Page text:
September 20, 2009
In the quotidian tides that struggle against balance, one sad item washed out to sea is my time to pause and record the things I have read and seen and done. A summary will have to suffice, playing here the part of ersatz analysis.
Yesterday I was at a conference in which I played a surprisingly contributory role. It was a conference about WordPress, the Web blogging/publishing software upon which this site and perhaps forty-eight trillion others rely. I ended up at the end of the day (I’m American. I meant that literally. It was the end of the day and people were about to disperse.) sitting about five feet from the inventor of the WordPress (Matt Mullenweg), who was (I’m positing) still mellowing off the effects of playfully-forced Widmer Hefeweizens1, sucking down bottled water and sportingly putting up with the locals. It was at this moment that I ironically won a headshot package from photographer Aaron Hockley as a door prize, which inspired me to leap out of my seat screeching “Are you kidding me—err, awesome!” which thus daisychained into my own cataclysm of self-reflection and realization that I don’t even know who I am a lot of the time and what the hell am I doing with myself these days anyway? Mullenwegg, all precocious twenty five years of him, grinned and laughed and otherwise behaved like someone totally cut out for being around other humans. If you denote a touch of envy here it’s because I wish I could have been him on some level. But then again, I love my own life, too, even if I am terrible at explaining exactly what it is that that life is, anyway.
Rewind a few hours and I have surprised people. My coworker Jason had just finished giving one of his stellar presentations (@grigs is a talented public speaker) in which I played a brief and technical (if blithering) part. But what was interesting here is that I exposed a slice of me not actually seen often in public circumstances–though it is somewhat known in local technical circles that I am one of the founders of Cloud Four and thus must have a requisite amount of chops in the world of Mobile and Web concepts, it is not perhaps evident that I spend an awful lot of time actually floundering around in code. A surprising number of people addressed me as follows yesterday: “I didn’t realize you…knew things about that.” This felt interesting and mostly good. Cool.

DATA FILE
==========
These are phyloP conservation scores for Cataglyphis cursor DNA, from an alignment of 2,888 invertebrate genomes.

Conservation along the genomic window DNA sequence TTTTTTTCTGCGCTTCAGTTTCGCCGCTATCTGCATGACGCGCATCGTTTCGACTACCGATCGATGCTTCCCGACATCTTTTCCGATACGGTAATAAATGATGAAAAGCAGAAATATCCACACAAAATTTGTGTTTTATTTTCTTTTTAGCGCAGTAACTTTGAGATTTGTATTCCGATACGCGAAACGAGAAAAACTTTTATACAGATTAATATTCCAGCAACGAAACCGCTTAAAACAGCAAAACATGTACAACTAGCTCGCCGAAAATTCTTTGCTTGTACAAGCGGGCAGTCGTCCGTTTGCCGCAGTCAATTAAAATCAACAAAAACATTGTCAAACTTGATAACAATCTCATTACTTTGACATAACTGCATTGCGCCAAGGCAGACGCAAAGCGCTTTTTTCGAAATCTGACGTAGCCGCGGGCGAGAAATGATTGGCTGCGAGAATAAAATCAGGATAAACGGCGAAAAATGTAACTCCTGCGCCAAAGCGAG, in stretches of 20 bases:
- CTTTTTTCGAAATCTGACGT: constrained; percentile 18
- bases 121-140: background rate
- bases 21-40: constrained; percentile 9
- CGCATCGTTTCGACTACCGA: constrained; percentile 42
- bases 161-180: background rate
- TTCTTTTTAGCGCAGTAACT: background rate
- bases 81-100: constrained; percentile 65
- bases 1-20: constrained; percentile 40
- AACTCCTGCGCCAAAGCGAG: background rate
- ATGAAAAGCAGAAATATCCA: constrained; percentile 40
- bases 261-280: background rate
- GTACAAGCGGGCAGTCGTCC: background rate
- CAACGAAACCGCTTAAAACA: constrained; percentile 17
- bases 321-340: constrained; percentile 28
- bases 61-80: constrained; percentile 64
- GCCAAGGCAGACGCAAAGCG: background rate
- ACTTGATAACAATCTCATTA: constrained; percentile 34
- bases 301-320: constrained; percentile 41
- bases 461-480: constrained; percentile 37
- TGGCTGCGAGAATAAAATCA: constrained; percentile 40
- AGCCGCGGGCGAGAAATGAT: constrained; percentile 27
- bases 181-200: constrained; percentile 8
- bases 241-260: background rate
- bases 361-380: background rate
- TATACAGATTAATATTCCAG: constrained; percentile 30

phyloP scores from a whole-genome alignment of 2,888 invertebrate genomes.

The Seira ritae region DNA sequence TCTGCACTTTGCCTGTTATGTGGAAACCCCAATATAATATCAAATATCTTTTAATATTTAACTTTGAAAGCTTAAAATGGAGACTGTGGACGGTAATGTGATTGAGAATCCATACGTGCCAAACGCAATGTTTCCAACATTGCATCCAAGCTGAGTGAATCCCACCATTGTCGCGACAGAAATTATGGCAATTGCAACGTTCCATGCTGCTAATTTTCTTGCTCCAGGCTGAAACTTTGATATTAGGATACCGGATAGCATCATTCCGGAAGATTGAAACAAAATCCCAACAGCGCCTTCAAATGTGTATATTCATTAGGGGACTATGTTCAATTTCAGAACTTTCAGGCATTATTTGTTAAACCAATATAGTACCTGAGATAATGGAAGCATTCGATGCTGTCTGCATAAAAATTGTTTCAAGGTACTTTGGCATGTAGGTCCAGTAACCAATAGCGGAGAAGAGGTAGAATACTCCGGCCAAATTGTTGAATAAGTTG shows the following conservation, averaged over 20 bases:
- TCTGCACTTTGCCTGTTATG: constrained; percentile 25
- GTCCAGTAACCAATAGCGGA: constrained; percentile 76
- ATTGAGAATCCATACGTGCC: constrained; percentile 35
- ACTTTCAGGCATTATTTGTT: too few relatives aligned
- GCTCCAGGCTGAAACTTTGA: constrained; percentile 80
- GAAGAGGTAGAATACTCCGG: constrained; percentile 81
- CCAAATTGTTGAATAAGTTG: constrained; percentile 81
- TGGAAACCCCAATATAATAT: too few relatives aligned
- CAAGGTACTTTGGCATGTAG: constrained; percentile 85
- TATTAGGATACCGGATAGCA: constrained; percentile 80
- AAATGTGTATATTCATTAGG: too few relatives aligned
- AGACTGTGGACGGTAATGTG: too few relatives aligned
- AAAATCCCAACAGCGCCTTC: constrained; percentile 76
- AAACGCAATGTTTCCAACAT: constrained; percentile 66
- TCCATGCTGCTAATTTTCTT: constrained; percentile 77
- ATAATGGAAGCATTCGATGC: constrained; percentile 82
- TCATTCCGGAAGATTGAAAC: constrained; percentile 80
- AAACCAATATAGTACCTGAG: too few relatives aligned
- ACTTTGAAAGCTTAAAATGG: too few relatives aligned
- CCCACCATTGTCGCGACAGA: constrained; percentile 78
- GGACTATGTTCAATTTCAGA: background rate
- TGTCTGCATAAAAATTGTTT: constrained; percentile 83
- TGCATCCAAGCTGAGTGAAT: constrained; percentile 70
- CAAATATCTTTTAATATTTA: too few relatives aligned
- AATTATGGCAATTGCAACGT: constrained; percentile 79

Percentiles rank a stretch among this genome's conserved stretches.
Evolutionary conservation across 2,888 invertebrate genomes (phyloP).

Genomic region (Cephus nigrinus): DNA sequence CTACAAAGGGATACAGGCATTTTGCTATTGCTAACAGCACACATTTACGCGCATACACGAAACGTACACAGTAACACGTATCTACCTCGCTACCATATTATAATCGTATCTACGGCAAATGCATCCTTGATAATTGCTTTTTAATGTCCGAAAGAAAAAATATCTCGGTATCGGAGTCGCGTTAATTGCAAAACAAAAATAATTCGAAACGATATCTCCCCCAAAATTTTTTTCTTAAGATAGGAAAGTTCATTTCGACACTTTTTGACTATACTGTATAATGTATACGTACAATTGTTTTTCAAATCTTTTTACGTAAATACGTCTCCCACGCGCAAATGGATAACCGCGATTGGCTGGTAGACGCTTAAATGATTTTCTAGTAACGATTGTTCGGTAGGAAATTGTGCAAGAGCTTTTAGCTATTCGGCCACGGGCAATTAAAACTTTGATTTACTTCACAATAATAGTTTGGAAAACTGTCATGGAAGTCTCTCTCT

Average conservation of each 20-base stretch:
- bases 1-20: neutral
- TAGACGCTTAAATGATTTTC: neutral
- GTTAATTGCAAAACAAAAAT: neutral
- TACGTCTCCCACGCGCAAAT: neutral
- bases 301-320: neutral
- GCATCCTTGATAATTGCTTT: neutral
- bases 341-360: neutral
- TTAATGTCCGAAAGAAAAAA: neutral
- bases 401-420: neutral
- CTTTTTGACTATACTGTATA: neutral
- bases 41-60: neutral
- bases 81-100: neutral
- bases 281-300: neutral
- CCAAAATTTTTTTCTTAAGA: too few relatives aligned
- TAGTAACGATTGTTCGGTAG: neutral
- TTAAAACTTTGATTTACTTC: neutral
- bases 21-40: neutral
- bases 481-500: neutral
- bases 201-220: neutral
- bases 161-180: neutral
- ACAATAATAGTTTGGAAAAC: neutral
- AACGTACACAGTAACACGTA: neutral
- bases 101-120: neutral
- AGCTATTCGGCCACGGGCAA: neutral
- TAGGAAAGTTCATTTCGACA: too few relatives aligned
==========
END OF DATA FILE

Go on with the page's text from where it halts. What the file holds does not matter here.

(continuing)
Also cool: Somehow yesterday I ended up in a conversation with smart people at this same conference about Shakespeare. In which I somewhat rejected the notion of Twelfth Night being his strongest work (The Tempest, if you’re curious). I got an honest opening to quote a passage from Richard II that I’d memorized (“This royal throne of kings, this sceptered isle / This earth of majesty, this seat of Mars / This other Eden, demi-paradise / This fortress built by Nature for herself”, etc.). Most wonderfully, I didn’t have to tell them that this was the only long Shakesepeare passage I’ve ever memorized (successfully, anyway, despite repeated efforts at Sonnet #44), so it was an unsullied moment.
I finished Richard II today. I decided to undertake this particular streak of the histories in order (Richard II, I Henry IV, II Henry IV, Henry V, etc.) and with a keen obsession on following along with historical rigor. As part of this, I’m listening to a lovely set of lectures from the Teaching Company by Professor Robert Bucholz on English History from the Tudors through the Stuarts. That’s what I do when I walk around, listen to these lectures, as there are 48 of them, and this is no short thing.
There have been other books lately:
Yes, neglectful, I’ve been that when it comes to books and thoughts.
Glossing over the fact that David and I gutted the attic bedroom, ripped out the Murphy Bed and its surrounding infrastructure, moved our bedroom furniture up there, repainted the master bedroom, bought entirely new furniture–that element alone deserves its own post–and cetera, I’ll mention that I recently obtained (oh, so exciting!) a new barrister-style bookcase. I got it at a local antique place; it’s from England. What a great excuse to lovingly rearrange my entire library, with concomitant wiping of shelves with perfumed water and reorganizing of library furniture.
Get the Books
Read my Reviews